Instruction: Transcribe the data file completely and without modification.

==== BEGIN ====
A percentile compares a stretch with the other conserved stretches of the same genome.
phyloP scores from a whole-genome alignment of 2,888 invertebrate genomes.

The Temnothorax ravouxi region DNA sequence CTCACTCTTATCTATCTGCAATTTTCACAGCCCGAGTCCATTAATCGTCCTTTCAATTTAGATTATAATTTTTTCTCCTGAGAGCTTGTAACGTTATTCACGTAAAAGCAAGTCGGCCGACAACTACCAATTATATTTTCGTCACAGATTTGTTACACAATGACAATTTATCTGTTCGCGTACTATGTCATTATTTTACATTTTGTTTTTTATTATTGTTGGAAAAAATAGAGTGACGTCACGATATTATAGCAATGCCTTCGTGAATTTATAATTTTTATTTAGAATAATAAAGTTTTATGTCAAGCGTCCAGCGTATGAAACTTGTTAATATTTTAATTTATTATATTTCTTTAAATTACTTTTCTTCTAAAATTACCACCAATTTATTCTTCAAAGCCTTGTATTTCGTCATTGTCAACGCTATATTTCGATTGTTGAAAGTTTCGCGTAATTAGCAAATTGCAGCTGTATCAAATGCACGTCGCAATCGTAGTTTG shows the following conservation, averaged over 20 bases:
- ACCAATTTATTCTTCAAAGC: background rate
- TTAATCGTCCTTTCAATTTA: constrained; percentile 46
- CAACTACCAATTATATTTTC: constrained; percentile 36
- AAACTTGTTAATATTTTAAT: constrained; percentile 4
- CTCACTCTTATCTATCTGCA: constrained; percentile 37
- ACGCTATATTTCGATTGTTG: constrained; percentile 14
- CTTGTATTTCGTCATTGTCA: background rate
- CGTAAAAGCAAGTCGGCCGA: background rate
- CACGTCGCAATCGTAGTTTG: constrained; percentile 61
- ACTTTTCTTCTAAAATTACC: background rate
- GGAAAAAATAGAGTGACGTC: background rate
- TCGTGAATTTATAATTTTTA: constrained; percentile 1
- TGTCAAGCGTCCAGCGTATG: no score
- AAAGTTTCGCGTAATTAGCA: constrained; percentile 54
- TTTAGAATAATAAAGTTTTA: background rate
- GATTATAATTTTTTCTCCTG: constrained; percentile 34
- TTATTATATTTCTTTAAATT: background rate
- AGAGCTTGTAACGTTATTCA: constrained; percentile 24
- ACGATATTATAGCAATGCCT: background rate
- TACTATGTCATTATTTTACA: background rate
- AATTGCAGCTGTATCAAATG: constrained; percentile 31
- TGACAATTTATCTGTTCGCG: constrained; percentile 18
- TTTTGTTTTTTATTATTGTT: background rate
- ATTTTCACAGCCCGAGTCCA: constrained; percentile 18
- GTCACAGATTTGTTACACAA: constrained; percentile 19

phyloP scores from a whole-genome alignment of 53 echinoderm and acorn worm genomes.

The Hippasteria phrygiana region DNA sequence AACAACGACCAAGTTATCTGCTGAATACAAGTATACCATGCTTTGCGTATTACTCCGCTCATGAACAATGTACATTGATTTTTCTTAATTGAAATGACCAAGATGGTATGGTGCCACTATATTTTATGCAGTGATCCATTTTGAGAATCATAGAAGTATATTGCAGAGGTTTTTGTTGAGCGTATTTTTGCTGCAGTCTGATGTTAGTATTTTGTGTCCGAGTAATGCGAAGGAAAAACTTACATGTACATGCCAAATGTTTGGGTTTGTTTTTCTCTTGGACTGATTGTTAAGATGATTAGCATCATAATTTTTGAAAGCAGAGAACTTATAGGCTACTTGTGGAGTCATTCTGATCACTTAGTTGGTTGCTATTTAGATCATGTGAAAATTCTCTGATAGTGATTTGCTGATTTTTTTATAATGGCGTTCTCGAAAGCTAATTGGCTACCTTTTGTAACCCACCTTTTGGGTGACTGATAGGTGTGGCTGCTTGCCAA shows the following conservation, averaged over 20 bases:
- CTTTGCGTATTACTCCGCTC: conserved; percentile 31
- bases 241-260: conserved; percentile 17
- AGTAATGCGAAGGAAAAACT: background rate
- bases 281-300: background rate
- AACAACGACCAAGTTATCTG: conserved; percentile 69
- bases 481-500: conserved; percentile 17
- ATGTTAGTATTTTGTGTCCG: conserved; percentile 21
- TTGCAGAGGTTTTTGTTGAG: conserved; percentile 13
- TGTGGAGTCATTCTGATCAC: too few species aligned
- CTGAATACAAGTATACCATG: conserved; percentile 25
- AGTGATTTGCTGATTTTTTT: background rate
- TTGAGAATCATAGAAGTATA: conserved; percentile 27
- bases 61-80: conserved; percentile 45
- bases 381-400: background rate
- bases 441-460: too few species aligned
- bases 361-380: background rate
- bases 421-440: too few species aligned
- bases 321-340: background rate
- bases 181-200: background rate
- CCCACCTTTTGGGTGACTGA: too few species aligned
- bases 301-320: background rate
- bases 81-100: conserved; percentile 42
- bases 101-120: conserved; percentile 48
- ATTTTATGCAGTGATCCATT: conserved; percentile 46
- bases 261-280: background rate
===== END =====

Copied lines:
A percentile compares a stretch with the other conserved stretches of the same genome.
phyloP scores from a whole-genome alignment of 2,888 invertebrate genomes.

The Temnothorax ravouxi region DNA sequence CTCACTCTTATCTATCTGCAATTTTCACAGCCCGAGTCCATTAATCGTCCTTTCAATTTAGATTATAATTTTTTCTCCTGAGAGCTTGTAACGTTATTCACGTAAAAGCAAGTCGGCCGACAACTACCAATTATATTTTCGTCACAGATTTGTTACACAATGACAATTTATCTGTTCGCGTACTATGTCATTATTTTACATTTTGTTTTTTATTATTGTTGGAAAAAATAGAGTGACGTCACGATATTATAGCAATGCCTTCGTGAATTTATAATTTTTATTTAGAATAATAAAGTTTTATGTCAAGCGTCCAGCGTATGAAACTTGTTAATATTTTAATTTATTATATTTCTTTAAATTACTTTTCTTCTAAAATTACCACCAATTTATTCTTCAAAGCCTTGTATTTCGTCATTGTCAACGCTATATTTCGATTGTTGAAAGTTTCGCGTAATTAGCAAATTGCAGCTGTATCAAATGCACGTCGCAATCGTAGTTTG shows the following conservation, averaged over 20 bases:
- ACCAATTTATTCTTCAAAGC: background rate
- TTAATCGTCCTTTCAATTTA: constrained; percentile 46
- CAACTACCAATTATATTTTC: constrained; percentile 36
- AAACTTGTTAATATTTTAAT: constrained; percentile 4
- CTCACTCTTATCTATCTGCA: constrained; percentile 37
- ACGCTATATTTCGATTGTTG: constrained; percentile 14
- CTTGTATTTCGTCATTGTCA: background rate
- CGTAAAAGCAAGTCGGCCGA: background rate
- CACGTCGCAATCGTAGTTTG: constrained; percentile 61
- ACTTTTCTTCTAAAATTACC: background rate
- GGAAAAAATAGAGTGACGTC: background rate
- TCGTGAATTTATAATTTTTA: constrained; percentile 1
- TGTCAAGCGTCCAGCGTATG: no score
- AAAGTTTCGCGTAATTAGCA: constrained; percentile 54
- TTTAGAATAATAAAGTTTTA: background rate
- GATTATAATTTTTTCTCCTG: constrained; percentile 34
- TTATTATATTTCTTTAAATT: background rate
- AGAGCTTGTAACGTTATTCA: constrained; percentile 24
- ACGATATTATAGCAATGCCT: background rate
- TACTATGTCATTATTTTACA: background rate
- AATTGCAGCTGTATCAAATG: constrained; percentile 31
- TGACAATTTATCTGTTCGCG: constrained; percentile 18
- TTTTGTTTTTTATTATTGTT: background rate
- ATTTTCACAGCCCGAGTCCA: constrained; percentile 18
- GTCACAGATTTGTTACACAA: constrained; percentile 19

phyloP scores from a whole-genome alignment of 53 echinoderm and acorn worm genomes.

The Hippasteria phrygiana region DNA sequence AACAACGACCAAGTTATCTGCTGAATACAAGTATACCATGCTTTGCGTATTACTCCGCTCATGAACAATGTACATTGATTTTTCTTAATTGAAATGACCAAGATGGTATGGTGCCACTATATTTTATGCAGTGATCCATTTTGAGAATCATAGAAGTATATTGCAGAGGTTTTTGTTGAGCGTATTTTTGCTGCAGTCTGATGTTAGTATTTTGTGTCCGAGTAATGCGAAGGAAAAACTTACATGTACATGCCAAATGTTTGGGTTTGTTTTTCTCTTGGACTGATTGTTAAGATGATTAGCATCATAATTTTTGAAAGCAGAGAACTTATAGGCTACTTGTGGAGTCATTCTGATCACTTAGTTGGTTGCTATTTAGATCATGTGAAAATTCTCTGATAGTGATTTGCTGATTTTTTTATAATGGCGTTCTCGAAAGCTAATTGGCTACCTTTTGTAACCCACCTTTTGGGTGACTGATAGGTGTGGCTGCTTGCCAA shows the following conservation, averaged over 20 bases:
- CTTTGCGTATTACTCCGCTC: conserved; percentile 31
- bases 241-260: conserved; percentile 17
- AGTAATGCGAAGGAAAAACT: background rate
- bases 281-300: background rate
- AACAACGACCAAGTTATCTG: conserved; percentile 69
- bases 481-500: conserved; percentile 17
- ATGTTAGTATTTTGTGTCCG: conserved; percentile 21
- TTGCAGAGGTTTTTGTTGAG: conserved; percentile 13
- TGTGGAGTCATTCTGATCAC: too few species aligned
- CTGAATACAAGTATACCATG: conserved; percentile 25
- AGTGATTTGCTGATTTTTTT: background rate
- TTGAGAATCATAGAAGTATA: conserved; percentile 27
- bases 61-80: conserved; percentile 45
- bases 381-400: background rate
- bases 441-460: too few species aligned
- bases 361-380: background rate
- bases 421-440: too few species aligned
- bases 321-340: background rate
- bases 181-200: background rate
- CCCACCTTTTGGGTGACTGA: too few species aligned
- bases 301-320: background rate
- bases 81-100: conserved; percentile 42
- bases 101-120: conserved; percentile 48
- ATTTTATGCAGTGATCCATT: conserved; percentile 46
- bases 261-280: background rate